Trending: perdition

Lookups spiked 4,300% on February 27, 2019

Why are people looking up perdition?

Perdition spiked in lookups on February 27th, 2019, during Michael Cohen’s testimony before the House Oversight Committee. Rep. Mark DeSaulnier wished Cohen luck on his “road to redemption,” noting that the “opposite of that is perdition, as I remember.”

What does perdition mean?

Perdition has several obsolete or archaic meanings, including “utter destruction” and “loss.” Insofar as the word is employed in modern use it typically carries the meaning of “eternal damnation,” or “hell.”

Where does perdition come from?

Perdition came into English in the 14th century, borrowed from the Anglo-French perdiciun; it may be traced back further to the Latin perdere, meaning “to destroy.”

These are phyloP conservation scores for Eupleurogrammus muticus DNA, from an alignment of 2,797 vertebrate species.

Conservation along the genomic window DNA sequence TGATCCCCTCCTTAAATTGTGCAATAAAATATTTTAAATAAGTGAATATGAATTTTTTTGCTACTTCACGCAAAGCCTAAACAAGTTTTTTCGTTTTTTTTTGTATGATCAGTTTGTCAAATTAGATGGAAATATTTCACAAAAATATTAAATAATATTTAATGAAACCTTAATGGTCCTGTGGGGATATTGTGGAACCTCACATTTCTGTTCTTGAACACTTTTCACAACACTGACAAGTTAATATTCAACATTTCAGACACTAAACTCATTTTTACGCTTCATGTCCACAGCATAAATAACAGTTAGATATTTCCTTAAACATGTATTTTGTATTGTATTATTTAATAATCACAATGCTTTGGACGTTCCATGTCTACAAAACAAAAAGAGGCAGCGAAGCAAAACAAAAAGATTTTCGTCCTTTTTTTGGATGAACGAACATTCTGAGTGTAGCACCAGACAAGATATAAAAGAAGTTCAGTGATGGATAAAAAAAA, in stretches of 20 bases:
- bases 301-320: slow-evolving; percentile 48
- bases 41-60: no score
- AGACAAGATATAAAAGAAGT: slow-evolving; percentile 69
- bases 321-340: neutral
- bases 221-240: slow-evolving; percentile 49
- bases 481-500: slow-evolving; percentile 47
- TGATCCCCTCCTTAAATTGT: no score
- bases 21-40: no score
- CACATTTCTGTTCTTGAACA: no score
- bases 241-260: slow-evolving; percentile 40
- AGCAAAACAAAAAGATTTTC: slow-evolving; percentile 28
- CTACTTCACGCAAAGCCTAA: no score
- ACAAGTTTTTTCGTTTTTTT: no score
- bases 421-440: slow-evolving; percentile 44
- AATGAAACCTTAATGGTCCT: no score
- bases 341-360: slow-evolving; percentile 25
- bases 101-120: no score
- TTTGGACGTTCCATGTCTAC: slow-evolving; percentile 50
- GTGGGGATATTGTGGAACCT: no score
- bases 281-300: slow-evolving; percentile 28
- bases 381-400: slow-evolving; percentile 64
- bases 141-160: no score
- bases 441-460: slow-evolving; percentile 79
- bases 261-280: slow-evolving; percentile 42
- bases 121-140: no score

Now he came to have the greatest need of his Telescope to discern these, the Exhalations be|ing so very thick. Through which he could see the broad Road to Perdition thronged by full Caravans of silly men decoy'd in by the over-hot Zeal or officious Cheats of either blind or malicious Guides.
— Henry Hare Coleraine, The situation of paradise found out, 1683

Trend Watch is a data-driven report on words people are looking up at much higher search rates than normal. While most trends can be traced back to the news or popular culture, our focus is on the lookup data rather than the events themselves.

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